Little River Casino Resort to Ban 3 Types of Face Masks

The Little River Casino Resort in Manistee recently announced a change to its mandatory face mask policy that will disallow three types of facial coverings in the casino starting Sept. 7.

The casino announced the policy change in a recent update to its FAQ page. The ban extends to bandanas, gaiters, and masks with valves, which the casino has deemed insufficient to help curtail the spread of COVID-19.

“These types of face coverings allow unfiltered, exhaled air and respiratory droplets to escape more easily. The updated requirements apply to all LRCR team members and guests,” Little River writes. The casino notes that any guests arriving wearing one of the three newly banned face coverings will be given a disposable mask at the entrance.

Gaiters, for the uninitiated, are the sock-like coverings worn on the neck and pulled up over the mouth and nose. Don’t feel too badly, we had to look it up too.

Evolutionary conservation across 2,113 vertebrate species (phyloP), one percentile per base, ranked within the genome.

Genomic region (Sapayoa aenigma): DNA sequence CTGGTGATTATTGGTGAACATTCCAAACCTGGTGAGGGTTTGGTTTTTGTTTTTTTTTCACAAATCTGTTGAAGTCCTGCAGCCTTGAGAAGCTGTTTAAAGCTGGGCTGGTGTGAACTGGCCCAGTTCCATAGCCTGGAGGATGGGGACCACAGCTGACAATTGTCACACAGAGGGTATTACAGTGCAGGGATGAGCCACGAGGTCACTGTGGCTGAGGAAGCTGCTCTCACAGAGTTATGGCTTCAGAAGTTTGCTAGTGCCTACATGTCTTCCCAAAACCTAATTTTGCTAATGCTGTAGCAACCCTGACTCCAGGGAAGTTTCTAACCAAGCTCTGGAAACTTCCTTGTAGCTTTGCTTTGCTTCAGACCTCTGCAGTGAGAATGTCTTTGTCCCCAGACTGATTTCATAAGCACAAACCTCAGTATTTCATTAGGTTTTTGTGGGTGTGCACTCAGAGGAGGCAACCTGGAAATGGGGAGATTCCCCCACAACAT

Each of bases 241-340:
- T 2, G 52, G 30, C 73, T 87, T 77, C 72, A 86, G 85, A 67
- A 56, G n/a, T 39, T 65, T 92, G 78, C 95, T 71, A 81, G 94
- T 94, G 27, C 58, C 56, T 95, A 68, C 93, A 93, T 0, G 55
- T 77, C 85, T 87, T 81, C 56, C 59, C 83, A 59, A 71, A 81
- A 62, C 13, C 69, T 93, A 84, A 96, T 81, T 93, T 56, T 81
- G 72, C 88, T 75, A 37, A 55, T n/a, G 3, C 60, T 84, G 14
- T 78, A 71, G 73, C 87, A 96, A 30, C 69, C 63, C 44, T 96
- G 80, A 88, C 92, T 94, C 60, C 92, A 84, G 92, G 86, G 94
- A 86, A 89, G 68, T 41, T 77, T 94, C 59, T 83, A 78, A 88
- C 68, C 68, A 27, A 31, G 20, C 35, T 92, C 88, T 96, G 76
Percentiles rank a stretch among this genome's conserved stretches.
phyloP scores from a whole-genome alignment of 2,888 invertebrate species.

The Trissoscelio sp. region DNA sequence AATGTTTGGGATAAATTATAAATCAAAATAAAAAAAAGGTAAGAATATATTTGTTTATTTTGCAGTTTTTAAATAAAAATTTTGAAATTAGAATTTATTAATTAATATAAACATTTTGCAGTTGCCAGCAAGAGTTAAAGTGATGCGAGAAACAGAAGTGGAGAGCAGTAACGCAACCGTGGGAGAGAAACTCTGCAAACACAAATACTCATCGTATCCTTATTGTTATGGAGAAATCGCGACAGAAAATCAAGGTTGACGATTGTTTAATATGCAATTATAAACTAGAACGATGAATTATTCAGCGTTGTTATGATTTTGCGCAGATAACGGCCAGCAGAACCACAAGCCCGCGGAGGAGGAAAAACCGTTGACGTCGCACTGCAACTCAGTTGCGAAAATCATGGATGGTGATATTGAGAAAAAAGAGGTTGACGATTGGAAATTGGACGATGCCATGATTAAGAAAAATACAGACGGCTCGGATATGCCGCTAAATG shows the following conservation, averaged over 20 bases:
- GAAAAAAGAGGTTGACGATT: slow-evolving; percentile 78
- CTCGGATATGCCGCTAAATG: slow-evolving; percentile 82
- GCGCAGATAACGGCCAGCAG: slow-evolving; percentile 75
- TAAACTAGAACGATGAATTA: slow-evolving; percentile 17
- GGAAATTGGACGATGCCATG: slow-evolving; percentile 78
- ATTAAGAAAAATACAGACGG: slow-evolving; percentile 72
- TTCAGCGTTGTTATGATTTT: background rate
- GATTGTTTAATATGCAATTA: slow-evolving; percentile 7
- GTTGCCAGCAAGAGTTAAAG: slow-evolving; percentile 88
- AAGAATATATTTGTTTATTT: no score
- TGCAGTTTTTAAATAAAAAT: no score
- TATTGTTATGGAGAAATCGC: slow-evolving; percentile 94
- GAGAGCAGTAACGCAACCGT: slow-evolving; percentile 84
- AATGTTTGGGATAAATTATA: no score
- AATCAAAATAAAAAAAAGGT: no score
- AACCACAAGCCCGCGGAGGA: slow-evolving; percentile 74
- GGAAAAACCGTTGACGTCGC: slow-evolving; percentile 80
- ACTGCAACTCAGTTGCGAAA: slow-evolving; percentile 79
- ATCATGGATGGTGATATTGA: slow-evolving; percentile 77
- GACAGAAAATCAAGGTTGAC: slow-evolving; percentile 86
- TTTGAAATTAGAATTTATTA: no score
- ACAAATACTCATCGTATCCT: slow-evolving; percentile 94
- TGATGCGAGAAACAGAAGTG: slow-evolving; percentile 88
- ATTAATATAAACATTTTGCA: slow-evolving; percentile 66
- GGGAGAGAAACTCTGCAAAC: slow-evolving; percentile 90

Tribal Casinos and COVID-19

Little River Casino Resort is owned and operated by the Little River Band of Ottawa Indians, so like other Michigan tribal casinos, it was not beholden to the same laws around reopening as Detroit casinos. Little River resumed operations on June 1, more than two months before Detroit casinos were allowed to reopen in early August.

When Detroit casinos finally reopened, strict new rules were put in place to keep employees and guests safe, including mandatory temperature checks and facial coverings, and a capacity limit of just 15% of normal.

We recently covered Michigan casinos significant drop-off in revenue due to state-mandated COVID-19 closures initiated in March that lasted nearly five months.

About the Author

Chris Nesi

Chris Nesi is a contributor at Michigan Sharp and the Managing Editor of Colorado Sharp. He’s been an editor and writer for more than a decade, with experience spanning newspapers, magazines, digital news, and commercial writing. His work can be found in publications including TechCrunch, Mental Floss, and Huffington Post. Chris enjoys politics and gambling, and writing about the points at which those worlds intersect.